Wednesday, December 7, 2016

Quiet Cool (1986)

When she loses all contact with her brother, his wife and their late teenage son Joshua (Adam Coleman Howard), Katy Greer (Daphne Ashbrook) fears the worst. The little Pacific Northwest town in the the middle of nowhere where she is making her home, and the neighbouring woods her brother lives in are the area of operation of some very evil marihuana growers. These people aren’t your pleasant hippies growing some grass where nobody will look – as a matter of fact, their leadership under a certain Valence (Nick Cassavetes) looks like an 80s New Romantics band, they have all three law enforcement officers of the pop. 183  town in their pocket, keep a little army hidden away in the woods and they kill everyone who gets in their way. The last – as the audience knows – is exactly what happened to Katy’s relations, all, that is, apart from Joshua, who has been left for dead.

Fortunately, Katy has a former ex-boyfriend to call on for help. Joe Dylanne (James Remar) is your typical 80s action movie cop hero. Well, to be frank, he’s only about 5 out of 10 on the 80s action movie cop hero scale where Stallone’s Cobra would be a 10, which means he is probably not a fascist, only murderous when provoked, not an asshole and sometimes even outright nice.

Neither the locals nor the bad guys themselves are doing much of anything to hide what’s going on in town, apart from keeping the identity of Valence’s secret boss, only known as The Man, mysterious, so Joe doesn’t have to do much of that thing 80s action movie cop heroes can’t do anyway – investigate. Quickly enough, he’s out in the woods getting shot at right at the point where and when Joshua re-emerges to start his own little guerrilla war. At first, there is some vague mumbling about that “law” stuff some police have heard about, but Joe and Joshua quickly team up to enthusiastically slaughter a lot of people, particularly after the obvious motivation for 80s action movie cop heroes happens to Joe.

After it started with a desperately annoying motorbike chase through New York, I was already ready to write off Quiet Cool as another 80s low budget action film of dubious interest and without a sense of fun, particularly given its director Clay Borris’s future in pretty uninteresting TV shows. But soon enough, the film began to charm me with a no nonsense approach to its plot that clearly wanted to get to the meat of the matter – a guy and a boy slaughtering people – quickly, setting up the situation and then letting things rip.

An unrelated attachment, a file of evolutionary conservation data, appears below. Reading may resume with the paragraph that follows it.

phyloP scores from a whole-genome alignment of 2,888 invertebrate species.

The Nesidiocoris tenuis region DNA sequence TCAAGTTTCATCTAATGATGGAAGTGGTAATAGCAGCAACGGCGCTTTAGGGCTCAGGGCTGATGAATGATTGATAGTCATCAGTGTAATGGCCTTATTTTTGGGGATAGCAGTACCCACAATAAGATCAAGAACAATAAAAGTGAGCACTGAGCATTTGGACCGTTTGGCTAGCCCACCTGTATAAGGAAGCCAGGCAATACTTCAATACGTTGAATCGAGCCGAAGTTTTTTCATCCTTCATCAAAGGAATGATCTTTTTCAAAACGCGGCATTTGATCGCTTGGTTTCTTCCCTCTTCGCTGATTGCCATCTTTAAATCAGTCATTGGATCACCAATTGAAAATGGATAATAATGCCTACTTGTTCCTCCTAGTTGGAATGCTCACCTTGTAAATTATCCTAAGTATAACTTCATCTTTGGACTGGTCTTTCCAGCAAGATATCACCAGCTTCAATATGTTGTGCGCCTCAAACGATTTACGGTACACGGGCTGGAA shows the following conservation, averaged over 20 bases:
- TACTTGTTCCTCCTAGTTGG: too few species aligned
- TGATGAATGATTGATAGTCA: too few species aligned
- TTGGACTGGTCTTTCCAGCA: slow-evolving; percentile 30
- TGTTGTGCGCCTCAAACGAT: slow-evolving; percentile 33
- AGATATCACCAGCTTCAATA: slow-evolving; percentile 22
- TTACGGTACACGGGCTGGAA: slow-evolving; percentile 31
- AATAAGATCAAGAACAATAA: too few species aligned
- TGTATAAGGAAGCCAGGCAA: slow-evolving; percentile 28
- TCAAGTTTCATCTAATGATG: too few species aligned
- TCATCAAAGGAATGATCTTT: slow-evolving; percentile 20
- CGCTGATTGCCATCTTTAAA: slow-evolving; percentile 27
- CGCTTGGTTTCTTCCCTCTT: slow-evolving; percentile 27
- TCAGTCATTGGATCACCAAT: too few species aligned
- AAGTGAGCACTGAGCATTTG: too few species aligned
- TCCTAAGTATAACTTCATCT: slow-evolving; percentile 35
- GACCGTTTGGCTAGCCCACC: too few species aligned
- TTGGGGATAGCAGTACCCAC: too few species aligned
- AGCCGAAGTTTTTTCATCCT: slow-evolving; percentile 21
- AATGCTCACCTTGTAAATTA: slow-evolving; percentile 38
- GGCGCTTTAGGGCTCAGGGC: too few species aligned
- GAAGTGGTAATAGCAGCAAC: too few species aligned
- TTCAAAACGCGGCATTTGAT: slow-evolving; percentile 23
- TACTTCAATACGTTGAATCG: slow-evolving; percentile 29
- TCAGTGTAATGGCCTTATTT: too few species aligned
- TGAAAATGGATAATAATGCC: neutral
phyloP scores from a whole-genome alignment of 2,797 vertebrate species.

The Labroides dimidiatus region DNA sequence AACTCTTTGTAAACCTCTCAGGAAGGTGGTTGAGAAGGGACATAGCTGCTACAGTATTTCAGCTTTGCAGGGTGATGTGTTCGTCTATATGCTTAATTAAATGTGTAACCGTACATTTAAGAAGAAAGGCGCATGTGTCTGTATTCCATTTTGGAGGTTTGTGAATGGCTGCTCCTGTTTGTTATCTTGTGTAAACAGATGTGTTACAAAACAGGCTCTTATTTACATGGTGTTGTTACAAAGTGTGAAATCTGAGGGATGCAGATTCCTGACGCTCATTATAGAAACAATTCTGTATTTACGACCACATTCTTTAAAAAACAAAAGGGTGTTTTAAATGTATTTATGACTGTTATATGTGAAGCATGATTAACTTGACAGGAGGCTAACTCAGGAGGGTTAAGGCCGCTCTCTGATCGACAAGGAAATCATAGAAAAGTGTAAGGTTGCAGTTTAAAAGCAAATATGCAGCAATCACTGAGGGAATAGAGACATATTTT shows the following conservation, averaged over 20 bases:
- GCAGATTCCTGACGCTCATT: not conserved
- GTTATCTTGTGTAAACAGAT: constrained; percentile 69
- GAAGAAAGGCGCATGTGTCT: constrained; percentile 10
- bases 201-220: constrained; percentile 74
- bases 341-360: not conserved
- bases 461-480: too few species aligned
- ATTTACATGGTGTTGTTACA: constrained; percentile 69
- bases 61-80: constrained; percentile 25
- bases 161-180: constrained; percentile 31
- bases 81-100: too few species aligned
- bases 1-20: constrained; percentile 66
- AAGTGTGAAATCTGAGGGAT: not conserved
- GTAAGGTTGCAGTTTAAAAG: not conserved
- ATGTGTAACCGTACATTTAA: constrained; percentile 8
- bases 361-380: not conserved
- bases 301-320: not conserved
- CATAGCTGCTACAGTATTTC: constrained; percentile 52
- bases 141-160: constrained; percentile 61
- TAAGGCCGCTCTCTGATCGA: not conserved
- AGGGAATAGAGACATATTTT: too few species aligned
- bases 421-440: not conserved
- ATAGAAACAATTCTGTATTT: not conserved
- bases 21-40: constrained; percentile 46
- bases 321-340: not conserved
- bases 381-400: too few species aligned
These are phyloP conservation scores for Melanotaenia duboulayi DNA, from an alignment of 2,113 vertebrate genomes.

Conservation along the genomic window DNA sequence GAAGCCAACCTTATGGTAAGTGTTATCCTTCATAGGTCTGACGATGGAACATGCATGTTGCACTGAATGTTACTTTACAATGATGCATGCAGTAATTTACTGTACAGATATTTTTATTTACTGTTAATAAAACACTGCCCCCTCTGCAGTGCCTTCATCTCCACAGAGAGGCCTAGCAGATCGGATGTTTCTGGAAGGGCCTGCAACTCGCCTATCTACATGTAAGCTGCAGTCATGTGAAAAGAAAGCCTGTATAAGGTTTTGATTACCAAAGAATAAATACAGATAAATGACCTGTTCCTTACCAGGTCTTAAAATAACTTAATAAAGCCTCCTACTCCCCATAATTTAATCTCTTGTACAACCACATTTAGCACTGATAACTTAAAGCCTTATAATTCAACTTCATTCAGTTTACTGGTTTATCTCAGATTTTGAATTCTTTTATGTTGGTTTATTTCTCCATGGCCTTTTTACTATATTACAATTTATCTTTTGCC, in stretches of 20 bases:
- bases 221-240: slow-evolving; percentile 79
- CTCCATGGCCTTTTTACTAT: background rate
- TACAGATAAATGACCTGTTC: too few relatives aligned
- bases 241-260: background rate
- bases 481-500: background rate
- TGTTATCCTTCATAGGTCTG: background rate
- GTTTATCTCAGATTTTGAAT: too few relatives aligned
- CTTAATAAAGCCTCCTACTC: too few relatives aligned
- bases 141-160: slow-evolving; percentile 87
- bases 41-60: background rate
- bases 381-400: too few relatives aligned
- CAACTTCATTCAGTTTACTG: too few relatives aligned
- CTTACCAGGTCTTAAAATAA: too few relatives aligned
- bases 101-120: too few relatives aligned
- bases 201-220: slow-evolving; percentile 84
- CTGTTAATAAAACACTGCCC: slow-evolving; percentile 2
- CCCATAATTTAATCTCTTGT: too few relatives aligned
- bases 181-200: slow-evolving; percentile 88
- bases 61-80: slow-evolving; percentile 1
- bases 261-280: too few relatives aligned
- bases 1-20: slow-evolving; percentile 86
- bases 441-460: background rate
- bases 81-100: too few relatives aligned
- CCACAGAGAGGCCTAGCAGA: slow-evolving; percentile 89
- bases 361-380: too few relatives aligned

And letting rip it truly does: there’s not just the surprisingly huge body count (at least half of which is caused by a teenager who just has no time to be annoying, or to mean anything but business) to make the action movie friend happy, the film also knows about the importance of variety. So people not just get shot and exploded, they are also speared, crushed by trees and so on and so forth, all in the spirit of merry diversity. Borris shoots the carnage in straightforward but usually excellently timed manner, often even bothering to build up some suspense, an approach that is rather atypical for most action movies but does work wonders when it comes to stretching a budget in a manner still pleasing to an audience. The very picturesque woods all of the violence takes place in do help in making Quiet Cool look much better than you’d expect, too, providing mood and a sense of place in a genre that often prefers your generic big city.

There’s a fine streak of perfectly straight-faced silliness running through the film: where else would you get to see a fluffy bunny-based suspense scene? Not to speak of the awesome true identity of The Man and its somewhat cliché-subverting effect. On the other hand, Borris never takes this element of the film too far into camp territory, never quite hinting if he actually realizes how silly some parts of the film truly are.

Apart from the very beginning, there’s very little about Quiet Cool I’m not willing to call pretty fantastic, or even pretty damn fantastic. Well, there’s Nick Cassavetes’s completely expressionless Valence, who is way too bland for the time he spends on screen as the main threat, but the film doesn’t seem to be very interested in him anyway, so this is still the little wood-set 80s action movies that could.